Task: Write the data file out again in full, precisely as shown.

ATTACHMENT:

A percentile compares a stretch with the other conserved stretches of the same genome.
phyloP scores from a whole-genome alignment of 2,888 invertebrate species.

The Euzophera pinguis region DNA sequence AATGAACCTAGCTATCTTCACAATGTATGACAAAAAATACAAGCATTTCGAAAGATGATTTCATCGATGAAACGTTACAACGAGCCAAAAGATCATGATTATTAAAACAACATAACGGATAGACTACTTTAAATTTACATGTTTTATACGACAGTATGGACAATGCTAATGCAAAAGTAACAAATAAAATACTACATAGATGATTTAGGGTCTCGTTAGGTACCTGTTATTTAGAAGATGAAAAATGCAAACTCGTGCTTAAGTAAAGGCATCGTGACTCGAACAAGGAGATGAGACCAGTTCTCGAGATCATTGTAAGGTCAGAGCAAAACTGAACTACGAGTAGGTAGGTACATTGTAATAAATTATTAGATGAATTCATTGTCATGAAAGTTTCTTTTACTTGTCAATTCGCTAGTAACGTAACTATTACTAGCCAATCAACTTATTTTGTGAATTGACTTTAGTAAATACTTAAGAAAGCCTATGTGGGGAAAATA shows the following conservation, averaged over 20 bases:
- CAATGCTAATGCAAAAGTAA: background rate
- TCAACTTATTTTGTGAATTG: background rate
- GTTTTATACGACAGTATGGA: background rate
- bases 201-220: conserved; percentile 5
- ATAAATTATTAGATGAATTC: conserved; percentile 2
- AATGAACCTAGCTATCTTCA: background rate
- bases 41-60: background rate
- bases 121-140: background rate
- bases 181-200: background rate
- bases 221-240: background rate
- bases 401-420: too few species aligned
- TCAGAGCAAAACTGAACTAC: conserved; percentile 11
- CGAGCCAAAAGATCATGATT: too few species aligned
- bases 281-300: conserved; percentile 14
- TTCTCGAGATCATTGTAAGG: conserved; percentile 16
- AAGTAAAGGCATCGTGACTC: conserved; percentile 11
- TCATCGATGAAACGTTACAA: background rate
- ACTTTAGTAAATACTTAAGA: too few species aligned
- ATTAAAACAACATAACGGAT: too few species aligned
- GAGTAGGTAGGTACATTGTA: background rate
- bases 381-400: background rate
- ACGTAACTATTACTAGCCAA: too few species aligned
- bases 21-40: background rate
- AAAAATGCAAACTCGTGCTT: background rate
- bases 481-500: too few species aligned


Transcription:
A percentile compares a stretch with the other conserved stretches of the same genome.
phyloP scores from a whole-genome alignment of 2,888 invertebrate species.

The Euzophera pinguis region DNA sequence AATGAACCTAGCTATCTTCACAATGTATGACAAAAAATACAAGCATTTCGAAAGATGATTTCATCGATGAAACGTTACAACGAGCCAAAAGATCATGATTATTAAAACAACATAACGGATAGACTACTTTAAATTTACATGTTTTATACGACAGTATGGACAATGCTAATGCAAAAGTAACAAATAAAATACTACATAGATGATTTAGGGTCTCGTTAGGTACCTGTTATTTAGAAGATGAAAAATGCAAACTCGTGCTTAAGTAAAGGCATCGTGACTCGAACAAGGAGATGAGACCAGTTCTCGAGATCATTGTAAGGTCAGAGCAAAACTGAACTACGAGTAGGTAGGTACATTGTAATAAATTATTAGATGAATTCATTGTCATGAAAGTTTCTTTTACTTGTCAATTCGCTAGTAACGTAACTATTACTAGCCAATCAACTTATTTTGTGAATTGACTTTAGTAAATACTTAAGAAAGCCTATGTGGGGAAAATA shows the following conservation, averaged over 20 bases:
- CAATGCTAATGCAAAAGTAA: background rate
- TCAACTTATTTTGTGAATTG: background rate
- GTTTTATACGACAGTATGGA: background rate
- bases 201-220: conserved; percentile 5
- ATAAATTATTAGATGAATTC: conserved; percentile 2
- AATGAACCTAGCTATCTTCA: background rate
- bases 41-60: background rate
- bases 121-140: background rate
- bases 181-200: background rate
- bases 221-240: background rate
- bases 401-420: too few species aligned
- TCAGAGCAAAACTGAACTAC: conserved; percentile 11
- CGAGCCAAAAGATCATGATT: too few species aligned
- bases 281-300: conserved; percentile 14
- TTCTCGAGATCATTGTAAGG: conserved; percentile 16
- AAGTAAAGGCATCGTGACTC: conserved; percentile 11
- TCATCGATGAAACGTTACAA: background rate
- ACTTTAGTAAATACTTAAGA: too few species aligned
- ATTAAAACAACATAACGGAT: too few species aligned
- GAGTAGGTAGGTACATTGTA: background rate
- bases 381-400: background rate
- ACGTAACTATTACTAGCCAA: too few species aligned
- bases 21-40: background rate
- AAAAATGCAAACTCGTGCTT: background rate
- bases 481-500: too few species aligned